The Exmoor adventurer, who lives near Exford, expects to reach the 29,000 feet summit at 03.30 BST on Saturday.
Sixty-four-year-old Sir Ranulph and his team set off at dawn for the Khumbu Icefall, one of the most dangerous parts of the route.
The route will take them across Western Cwm, a glacial valley, where they will stay overnight before tackling the six-hour, 650-yard climb to Camp Four.
Then, it will be a case of waiting for the right weather before completing the last part of the climb in around 12 hours, aiming to reach the summit on Saturday.
As the team heads closer to the mountain’s ‘death zone’, the air becomes thinner and the temperature plummets.
Sir Ranulph admits his main concern is exhaustion due to the altitude.
He said: “On past expeditions, particularly long polar treks pulling very heavy weights, the exhaustion factor has come in - but not nearly as bad as here because this is altitude exhaustion.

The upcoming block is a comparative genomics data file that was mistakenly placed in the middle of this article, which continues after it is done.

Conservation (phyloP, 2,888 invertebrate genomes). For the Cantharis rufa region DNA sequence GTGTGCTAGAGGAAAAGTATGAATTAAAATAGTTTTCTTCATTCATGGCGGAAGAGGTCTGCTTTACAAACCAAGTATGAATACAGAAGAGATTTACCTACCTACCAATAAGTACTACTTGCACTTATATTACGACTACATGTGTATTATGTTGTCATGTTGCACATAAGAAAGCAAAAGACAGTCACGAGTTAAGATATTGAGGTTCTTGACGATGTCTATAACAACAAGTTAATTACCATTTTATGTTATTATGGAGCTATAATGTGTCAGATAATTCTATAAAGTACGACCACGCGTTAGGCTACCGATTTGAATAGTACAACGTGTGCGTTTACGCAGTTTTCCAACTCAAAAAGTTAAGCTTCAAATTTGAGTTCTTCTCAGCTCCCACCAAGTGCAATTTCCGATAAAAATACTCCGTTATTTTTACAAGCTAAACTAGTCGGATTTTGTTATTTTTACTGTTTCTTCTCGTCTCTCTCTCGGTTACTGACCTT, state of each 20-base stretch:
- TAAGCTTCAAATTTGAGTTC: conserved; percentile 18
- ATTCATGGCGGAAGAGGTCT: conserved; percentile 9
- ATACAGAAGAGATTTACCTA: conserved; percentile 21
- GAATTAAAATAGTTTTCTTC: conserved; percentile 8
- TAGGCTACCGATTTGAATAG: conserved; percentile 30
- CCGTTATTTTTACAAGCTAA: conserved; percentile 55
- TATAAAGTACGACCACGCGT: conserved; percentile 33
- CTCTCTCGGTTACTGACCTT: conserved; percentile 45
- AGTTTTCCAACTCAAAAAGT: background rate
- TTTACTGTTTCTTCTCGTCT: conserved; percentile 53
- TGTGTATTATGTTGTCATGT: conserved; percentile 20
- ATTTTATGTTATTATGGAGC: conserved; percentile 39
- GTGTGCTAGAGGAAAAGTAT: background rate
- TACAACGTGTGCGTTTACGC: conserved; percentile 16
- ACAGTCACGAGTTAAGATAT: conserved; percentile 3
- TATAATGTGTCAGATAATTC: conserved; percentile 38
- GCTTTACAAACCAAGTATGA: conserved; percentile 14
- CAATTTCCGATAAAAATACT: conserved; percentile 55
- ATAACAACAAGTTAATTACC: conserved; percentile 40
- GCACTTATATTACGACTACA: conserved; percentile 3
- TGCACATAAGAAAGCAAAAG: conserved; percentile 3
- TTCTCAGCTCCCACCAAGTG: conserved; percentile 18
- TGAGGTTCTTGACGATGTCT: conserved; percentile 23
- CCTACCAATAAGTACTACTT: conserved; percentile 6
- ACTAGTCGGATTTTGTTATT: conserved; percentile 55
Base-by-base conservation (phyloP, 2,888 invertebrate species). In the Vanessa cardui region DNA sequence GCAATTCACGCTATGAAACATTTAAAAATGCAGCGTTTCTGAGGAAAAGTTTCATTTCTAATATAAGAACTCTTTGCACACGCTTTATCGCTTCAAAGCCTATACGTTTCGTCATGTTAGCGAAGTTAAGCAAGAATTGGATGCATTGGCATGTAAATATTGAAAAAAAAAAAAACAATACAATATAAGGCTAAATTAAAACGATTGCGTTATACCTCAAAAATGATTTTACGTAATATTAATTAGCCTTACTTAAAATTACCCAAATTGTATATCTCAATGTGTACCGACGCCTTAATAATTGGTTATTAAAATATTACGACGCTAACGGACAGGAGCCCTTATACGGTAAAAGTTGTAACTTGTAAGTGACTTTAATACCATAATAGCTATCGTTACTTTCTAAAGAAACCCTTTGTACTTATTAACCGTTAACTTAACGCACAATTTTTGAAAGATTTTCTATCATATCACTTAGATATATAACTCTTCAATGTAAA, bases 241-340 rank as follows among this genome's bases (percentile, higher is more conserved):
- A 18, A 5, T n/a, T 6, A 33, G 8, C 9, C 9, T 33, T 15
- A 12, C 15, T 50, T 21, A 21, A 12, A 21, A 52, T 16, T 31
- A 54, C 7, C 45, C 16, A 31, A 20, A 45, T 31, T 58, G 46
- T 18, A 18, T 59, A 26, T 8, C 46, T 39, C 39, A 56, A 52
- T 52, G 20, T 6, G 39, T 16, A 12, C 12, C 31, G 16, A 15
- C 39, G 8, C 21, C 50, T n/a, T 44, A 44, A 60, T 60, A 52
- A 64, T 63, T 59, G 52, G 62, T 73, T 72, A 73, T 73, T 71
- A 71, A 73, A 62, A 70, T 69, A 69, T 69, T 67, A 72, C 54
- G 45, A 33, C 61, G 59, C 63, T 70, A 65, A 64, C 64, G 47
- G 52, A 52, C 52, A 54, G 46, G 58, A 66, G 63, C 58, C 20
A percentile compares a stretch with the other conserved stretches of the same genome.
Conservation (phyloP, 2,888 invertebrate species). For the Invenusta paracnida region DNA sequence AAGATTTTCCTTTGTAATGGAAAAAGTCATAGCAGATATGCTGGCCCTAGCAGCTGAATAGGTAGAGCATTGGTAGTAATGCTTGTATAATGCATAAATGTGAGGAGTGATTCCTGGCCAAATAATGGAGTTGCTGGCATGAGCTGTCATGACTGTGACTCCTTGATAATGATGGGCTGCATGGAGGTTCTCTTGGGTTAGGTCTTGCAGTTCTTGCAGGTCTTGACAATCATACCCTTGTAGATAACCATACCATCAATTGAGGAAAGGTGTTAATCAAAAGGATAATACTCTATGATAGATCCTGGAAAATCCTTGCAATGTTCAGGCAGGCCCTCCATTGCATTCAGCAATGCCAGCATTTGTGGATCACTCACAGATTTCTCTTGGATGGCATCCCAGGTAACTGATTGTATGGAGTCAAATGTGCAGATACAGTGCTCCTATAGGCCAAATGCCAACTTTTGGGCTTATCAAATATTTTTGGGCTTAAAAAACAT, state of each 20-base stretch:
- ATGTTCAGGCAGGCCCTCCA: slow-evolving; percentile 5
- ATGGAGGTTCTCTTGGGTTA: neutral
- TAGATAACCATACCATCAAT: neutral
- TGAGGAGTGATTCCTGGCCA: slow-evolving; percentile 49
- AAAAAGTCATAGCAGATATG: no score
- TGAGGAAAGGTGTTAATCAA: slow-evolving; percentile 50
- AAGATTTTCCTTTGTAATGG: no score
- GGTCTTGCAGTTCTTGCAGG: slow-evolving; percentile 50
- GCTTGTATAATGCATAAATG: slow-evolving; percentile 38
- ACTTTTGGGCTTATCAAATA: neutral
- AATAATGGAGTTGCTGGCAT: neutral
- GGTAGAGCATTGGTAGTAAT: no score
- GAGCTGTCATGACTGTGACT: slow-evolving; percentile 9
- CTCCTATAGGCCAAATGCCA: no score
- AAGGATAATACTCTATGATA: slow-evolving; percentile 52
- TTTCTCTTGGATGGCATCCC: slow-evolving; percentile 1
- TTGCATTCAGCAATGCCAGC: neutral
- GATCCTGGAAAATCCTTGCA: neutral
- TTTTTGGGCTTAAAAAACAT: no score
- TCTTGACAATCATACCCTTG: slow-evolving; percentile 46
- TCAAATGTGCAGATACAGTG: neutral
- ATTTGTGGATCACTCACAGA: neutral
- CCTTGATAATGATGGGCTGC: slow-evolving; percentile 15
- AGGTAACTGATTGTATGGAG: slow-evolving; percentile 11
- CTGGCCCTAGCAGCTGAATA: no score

“So I need a mental defence against the wimpish voice in my head.
“At times like this one has an inner voice saying ‘stop, we have got to stop, it is not sensible to carry on’.
“That is when you need a mental defence. Mine has always been the memory of my grandfather and my father.
“Their spirits are around and watching and I do not want to do anything that will shame them, such as giving up unnecessarily early.”
Sir Ranulph holds several endurance records, among them the successful completion of seven marathons in seven days on seven continents.
Three years ago he was forced to abandon his first attempt on Everest after suffering a heart attack.
Sir Ranulph is raising funds for the Marie Curie ‘Delivering Choice Programme’, which was launched in 2004 with the aim of doubling the number of people who can die at home.
The charity wants to develop and help provide the best possible services for terminally ill patients, allowing them to be cared for in the place of their choice.
- Our photograph shows Sir Ranulph on his earlier Everest attempt. Photo submitted.